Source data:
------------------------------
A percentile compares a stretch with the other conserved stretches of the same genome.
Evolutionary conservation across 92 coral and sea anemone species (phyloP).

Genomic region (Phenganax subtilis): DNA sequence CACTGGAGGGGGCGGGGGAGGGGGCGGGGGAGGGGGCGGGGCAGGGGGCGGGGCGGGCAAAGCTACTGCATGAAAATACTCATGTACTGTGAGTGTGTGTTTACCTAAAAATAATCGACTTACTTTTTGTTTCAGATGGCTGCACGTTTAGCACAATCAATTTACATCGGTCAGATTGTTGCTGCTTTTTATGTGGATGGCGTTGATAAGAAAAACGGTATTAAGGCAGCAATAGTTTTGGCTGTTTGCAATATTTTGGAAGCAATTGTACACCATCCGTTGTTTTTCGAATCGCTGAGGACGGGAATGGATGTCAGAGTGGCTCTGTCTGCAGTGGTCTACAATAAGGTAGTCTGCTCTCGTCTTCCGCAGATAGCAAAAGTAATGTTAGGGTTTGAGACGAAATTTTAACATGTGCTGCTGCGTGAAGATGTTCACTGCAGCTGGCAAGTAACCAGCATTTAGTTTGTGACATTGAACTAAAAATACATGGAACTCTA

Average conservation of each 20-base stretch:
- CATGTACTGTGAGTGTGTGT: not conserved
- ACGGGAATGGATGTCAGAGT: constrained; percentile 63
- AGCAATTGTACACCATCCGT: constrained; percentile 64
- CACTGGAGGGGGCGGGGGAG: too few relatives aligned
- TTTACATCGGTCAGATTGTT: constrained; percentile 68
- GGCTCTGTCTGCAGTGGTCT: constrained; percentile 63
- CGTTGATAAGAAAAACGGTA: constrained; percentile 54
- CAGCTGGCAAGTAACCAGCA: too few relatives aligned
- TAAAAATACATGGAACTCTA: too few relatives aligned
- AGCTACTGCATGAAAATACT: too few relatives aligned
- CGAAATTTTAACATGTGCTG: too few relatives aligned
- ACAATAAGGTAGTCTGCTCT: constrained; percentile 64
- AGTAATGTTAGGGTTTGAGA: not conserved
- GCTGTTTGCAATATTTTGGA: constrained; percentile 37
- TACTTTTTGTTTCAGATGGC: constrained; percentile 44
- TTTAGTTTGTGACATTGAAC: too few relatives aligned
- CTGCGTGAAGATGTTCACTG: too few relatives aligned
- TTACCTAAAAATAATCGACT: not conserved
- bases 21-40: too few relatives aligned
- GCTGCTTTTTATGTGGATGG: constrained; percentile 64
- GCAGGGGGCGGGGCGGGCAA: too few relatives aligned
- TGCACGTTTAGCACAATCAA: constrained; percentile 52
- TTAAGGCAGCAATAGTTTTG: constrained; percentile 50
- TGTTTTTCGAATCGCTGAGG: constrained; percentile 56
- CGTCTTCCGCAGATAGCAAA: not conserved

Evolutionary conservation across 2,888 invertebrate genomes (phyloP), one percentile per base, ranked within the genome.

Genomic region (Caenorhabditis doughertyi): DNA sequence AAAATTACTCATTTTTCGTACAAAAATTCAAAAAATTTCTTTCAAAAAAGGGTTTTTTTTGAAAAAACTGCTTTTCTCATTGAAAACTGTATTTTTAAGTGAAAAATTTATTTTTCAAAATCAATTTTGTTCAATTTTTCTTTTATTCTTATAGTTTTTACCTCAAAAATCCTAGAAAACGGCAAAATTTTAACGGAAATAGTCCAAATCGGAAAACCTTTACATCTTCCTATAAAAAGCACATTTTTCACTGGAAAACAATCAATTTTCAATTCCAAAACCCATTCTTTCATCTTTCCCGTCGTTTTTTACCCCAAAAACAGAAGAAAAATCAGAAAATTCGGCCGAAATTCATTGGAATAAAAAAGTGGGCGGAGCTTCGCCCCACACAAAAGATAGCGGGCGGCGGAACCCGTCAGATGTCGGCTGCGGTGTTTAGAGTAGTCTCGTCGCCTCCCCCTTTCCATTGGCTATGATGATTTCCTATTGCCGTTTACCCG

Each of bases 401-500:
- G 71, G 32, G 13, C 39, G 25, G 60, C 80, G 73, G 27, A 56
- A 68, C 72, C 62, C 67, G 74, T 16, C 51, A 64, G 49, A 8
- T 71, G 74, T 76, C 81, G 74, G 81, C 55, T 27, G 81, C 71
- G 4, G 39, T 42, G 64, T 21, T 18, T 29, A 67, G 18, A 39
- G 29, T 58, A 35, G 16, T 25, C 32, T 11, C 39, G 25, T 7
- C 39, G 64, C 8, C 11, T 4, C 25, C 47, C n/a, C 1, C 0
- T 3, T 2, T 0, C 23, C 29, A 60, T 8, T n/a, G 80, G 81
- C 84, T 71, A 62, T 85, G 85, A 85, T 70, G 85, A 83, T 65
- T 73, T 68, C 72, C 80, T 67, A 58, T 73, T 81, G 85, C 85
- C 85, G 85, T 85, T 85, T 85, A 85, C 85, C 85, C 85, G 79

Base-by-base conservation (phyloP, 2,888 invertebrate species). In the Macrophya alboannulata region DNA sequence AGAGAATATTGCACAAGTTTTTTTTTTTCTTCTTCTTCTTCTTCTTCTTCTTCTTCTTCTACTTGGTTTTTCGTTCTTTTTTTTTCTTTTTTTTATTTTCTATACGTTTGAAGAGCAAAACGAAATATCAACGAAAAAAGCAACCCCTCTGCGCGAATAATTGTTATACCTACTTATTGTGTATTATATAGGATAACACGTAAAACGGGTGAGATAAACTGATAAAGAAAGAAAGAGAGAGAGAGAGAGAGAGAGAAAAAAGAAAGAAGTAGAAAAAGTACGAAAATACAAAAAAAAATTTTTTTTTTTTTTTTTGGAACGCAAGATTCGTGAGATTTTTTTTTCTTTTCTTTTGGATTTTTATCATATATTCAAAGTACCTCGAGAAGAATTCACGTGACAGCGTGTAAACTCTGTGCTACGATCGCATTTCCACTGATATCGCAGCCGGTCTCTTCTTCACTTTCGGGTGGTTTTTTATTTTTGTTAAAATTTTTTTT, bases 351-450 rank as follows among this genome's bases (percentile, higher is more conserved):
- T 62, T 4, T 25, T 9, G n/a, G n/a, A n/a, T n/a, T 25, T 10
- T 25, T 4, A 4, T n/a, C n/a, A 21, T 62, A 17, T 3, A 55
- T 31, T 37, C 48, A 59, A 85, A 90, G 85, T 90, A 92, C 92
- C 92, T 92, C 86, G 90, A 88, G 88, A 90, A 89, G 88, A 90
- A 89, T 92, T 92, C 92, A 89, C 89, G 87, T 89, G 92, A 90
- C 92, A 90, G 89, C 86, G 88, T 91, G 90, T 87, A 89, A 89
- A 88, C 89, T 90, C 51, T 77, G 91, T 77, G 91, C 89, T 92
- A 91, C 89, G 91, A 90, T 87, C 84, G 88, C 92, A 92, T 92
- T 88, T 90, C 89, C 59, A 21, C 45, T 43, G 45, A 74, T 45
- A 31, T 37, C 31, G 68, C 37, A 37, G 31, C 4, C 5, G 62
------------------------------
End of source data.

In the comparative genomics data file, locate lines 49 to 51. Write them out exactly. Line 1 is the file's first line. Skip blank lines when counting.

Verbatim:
- C 92, A 90, G 89, C 86, G 88, T 91, G 90, T 87, A 89, A 89
- A 88, C 89, T 90, C 51, T 77, G 91, T 77, G 91, C 89, T 92
- A 91, C 89, G 91, A 90, T 87, C 84, G 88, C 92, A 92, T 92